Most partners are rubbish at the internet
During his recent trip to London, Legal Cheek Careers caught up with law graduate and cyber intelligence expert Roy Zur.
Zur spent ten years as an officer in the Israel Defense Forces before launching intelligence agency Cybint, which he combines with running US Bar provider Barbri’s Israel operation.
While advising law firms on how they can boost their web-savviness, he has noticed an opportunity for junior lawyers to boost their careers by using their innate ease with technology to help their bosses and add value to their clients. Here are Zur’s top five tips:
1. Social media stalking and metadata
Young people tend to be good at tracking their friends on social networks, often using skills that are highly transferable to, say, a major piece of litigation where individuals being represented by the other side need checking out.
The obvious starting point is Social media,” says Zur. “If you can find someone’s public Instagram account, and they have posted photos of themselves on particular days that are marked as being in particular locations, then that information can be useful to you. The same obviously goes for Twitter and Facebook posts. It’s surprising how little this is done as there is a lot of information out there.
Zur adds that social media geolocation can be cross referenced with metadata obtained via more sophisticated techniques from photos that have been uploaded online.
“By using an online exif viewer you can extract data from photos including the serial number of the camera with which they were taken and find out whether they have been Photoshopped,” he continues.
2. Search savviness and ‘hidden data’
Aside from the fact that trainee lawyers are far more up to date on the latest legal research techniques than most partners, they also possess an advantage in their fluency in basics like Google search. Explains Zur:
Often in a litigation attempts will have been made to hide information — for example, an organisation deleting something from its website. Very often this information remains for a few days in the Google Cache, which anyone with basic web savvy knows how to access.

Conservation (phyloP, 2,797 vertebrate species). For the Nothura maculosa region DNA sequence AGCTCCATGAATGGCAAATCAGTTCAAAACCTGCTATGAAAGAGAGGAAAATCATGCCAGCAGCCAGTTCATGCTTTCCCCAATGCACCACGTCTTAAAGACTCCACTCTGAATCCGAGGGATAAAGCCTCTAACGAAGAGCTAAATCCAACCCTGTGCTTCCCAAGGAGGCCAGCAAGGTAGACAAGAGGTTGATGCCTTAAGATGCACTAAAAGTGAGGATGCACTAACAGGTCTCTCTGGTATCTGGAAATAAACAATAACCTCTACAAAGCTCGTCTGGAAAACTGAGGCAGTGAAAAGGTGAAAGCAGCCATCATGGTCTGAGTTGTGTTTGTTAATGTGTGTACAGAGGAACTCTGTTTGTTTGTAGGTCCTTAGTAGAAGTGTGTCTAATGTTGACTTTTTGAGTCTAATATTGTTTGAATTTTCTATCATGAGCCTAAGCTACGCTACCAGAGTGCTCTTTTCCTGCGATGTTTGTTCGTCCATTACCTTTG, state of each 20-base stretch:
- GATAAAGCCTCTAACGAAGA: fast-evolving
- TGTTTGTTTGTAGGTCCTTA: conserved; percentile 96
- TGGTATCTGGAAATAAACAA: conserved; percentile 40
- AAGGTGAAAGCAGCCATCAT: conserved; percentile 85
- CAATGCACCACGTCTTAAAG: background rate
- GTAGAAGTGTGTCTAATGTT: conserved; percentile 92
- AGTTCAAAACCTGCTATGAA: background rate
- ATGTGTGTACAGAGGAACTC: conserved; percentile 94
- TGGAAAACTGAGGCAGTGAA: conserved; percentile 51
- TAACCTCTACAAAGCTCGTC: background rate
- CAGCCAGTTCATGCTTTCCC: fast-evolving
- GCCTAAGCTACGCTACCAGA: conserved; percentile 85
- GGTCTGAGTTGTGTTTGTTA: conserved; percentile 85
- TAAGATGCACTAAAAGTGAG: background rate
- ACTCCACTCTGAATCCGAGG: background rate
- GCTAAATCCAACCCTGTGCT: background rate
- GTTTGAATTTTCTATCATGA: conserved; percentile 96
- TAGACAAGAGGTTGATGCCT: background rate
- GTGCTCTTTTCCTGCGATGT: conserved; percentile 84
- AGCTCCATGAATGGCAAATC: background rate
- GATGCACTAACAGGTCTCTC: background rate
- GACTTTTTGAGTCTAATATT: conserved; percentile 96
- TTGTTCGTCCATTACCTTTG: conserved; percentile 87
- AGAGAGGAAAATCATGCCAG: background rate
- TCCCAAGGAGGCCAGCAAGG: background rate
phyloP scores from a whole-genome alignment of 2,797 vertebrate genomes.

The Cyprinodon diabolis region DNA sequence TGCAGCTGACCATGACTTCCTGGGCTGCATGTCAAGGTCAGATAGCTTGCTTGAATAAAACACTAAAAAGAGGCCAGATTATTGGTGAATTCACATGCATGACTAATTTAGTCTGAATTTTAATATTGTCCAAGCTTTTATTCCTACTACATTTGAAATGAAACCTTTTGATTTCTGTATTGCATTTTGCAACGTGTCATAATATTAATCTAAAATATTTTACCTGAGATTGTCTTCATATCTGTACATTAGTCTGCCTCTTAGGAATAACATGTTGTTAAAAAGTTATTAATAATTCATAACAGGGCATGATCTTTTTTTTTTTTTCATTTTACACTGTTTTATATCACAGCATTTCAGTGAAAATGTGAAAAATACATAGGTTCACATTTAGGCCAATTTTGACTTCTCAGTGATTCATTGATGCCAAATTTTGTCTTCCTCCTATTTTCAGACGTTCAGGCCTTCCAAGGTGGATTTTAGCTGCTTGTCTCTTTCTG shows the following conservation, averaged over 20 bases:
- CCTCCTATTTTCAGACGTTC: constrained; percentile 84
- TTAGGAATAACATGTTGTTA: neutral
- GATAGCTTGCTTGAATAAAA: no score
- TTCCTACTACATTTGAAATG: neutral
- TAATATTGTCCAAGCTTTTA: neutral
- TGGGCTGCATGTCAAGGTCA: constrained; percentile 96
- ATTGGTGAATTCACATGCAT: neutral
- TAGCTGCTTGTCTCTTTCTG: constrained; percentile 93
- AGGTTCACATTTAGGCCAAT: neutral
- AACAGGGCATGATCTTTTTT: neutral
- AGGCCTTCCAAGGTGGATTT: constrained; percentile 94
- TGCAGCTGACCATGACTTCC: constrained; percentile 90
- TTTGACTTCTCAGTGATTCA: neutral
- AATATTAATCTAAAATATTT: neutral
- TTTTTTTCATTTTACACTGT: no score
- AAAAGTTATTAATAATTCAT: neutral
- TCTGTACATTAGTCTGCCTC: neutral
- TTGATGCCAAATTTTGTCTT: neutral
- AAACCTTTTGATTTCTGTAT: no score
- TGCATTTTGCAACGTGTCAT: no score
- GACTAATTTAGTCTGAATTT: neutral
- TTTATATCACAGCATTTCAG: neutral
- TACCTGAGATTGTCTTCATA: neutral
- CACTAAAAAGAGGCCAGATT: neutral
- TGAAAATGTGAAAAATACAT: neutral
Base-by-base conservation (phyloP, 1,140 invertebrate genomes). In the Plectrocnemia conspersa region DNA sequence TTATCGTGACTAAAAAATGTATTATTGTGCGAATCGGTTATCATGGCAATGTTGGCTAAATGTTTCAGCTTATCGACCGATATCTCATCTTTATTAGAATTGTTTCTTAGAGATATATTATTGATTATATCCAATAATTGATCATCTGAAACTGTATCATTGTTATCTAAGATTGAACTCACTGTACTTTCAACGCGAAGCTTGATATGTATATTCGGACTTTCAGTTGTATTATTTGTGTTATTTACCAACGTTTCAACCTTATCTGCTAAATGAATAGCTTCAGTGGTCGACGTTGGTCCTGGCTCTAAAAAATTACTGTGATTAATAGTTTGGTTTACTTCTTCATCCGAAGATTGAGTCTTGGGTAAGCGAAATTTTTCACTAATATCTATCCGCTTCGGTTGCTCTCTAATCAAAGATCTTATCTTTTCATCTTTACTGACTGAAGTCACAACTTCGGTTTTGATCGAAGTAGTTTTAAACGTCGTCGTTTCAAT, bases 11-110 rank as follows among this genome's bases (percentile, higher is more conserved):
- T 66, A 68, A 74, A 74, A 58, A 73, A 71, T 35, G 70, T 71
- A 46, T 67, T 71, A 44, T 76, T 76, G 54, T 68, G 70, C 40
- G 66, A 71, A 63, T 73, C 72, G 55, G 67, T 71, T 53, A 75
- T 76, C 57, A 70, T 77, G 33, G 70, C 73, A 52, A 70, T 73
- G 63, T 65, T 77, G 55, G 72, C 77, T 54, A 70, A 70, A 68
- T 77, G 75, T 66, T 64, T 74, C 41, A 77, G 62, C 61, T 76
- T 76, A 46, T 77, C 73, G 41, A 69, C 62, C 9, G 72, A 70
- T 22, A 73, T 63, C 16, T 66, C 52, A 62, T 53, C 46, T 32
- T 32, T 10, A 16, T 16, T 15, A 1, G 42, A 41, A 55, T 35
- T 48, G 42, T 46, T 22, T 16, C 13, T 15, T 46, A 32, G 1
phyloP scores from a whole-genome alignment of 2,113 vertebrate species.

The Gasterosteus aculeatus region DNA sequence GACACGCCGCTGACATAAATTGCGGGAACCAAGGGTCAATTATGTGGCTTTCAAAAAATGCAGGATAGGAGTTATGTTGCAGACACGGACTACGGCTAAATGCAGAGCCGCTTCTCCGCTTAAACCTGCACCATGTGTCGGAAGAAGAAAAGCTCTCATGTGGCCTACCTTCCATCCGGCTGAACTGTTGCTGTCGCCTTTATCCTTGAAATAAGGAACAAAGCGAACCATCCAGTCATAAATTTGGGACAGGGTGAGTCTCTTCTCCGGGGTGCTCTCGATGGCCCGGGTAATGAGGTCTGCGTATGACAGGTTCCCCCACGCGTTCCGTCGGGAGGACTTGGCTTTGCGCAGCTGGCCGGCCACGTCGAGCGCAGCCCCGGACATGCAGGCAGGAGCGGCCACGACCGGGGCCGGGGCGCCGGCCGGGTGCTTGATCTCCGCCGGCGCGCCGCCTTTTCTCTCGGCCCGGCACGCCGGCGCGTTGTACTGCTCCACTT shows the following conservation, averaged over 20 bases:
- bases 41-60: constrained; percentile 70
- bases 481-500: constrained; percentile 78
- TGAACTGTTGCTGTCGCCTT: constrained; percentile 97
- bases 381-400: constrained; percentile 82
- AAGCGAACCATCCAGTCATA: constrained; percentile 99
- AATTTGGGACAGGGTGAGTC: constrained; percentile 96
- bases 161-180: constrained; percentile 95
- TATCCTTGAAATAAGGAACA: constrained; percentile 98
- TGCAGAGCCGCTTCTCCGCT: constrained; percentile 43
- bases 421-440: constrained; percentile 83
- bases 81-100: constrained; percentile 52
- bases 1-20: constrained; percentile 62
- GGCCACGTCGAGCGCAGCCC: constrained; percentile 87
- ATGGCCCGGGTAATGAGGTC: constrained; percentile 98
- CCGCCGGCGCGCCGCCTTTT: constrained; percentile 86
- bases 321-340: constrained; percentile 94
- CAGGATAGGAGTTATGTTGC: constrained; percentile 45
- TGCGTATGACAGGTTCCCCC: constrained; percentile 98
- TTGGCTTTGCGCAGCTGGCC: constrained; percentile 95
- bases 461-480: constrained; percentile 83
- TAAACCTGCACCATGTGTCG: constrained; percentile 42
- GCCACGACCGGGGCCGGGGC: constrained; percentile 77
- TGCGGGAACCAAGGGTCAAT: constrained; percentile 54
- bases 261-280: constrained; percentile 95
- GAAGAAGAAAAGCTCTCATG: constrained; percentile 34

Where information has been deleted longer ago, sites like The Way Back Machine — popularised by the likes of BuzzFeed and Legal Cheek — offer a way to retrieve it. And then there’s Lumen, a database of information that people have asked to be deleted from Google.
3. The Dark Web
What better way for junior lawyers to impress (or freak out) senior colleagues than by gently flaunting their understanding of the Dark Web, which can be accessed through the Tor browser.
Using the Dark Web is not so complicated,” explains Zur. “There you have money launderers, people trading in illegal drugs and even trading in people. This is can be a useful resource for complex fraud and money-laundering cases.
4. Trend analysis
Social media is becoming an increasingly useful gauge of success — and offers a decent additional way of establishing how popular something is. Zur presents the example of an acquisition of a company in which lawyers are charged with verifying that it is as successful as it says it is. BuzzSumo is a good starting point for measuring social clout, with SimilarWeb providing such information for websites, and Google Trends for search strings online
Law firms are often woefully under-protected in areas like website passwords, USB stick use and remote working wifi policies. Says Zur:
It doesn’t take long to run your password through a password manager to ensure it’s strong enough or to set up a spare computer to use with untrusted USBs or to download a Virtual Private Network (VPN) that encrypts your data before logging onto public wifi. And young lawyers are much more likely to know about this stuff.
Zur adds that thousands of professionals remain unaware that they have fallen victim to mass hackings like the 2016 LinkedIn data leak. A simple check of their email on sites such as haveibeenpwned.com are enough to establish this.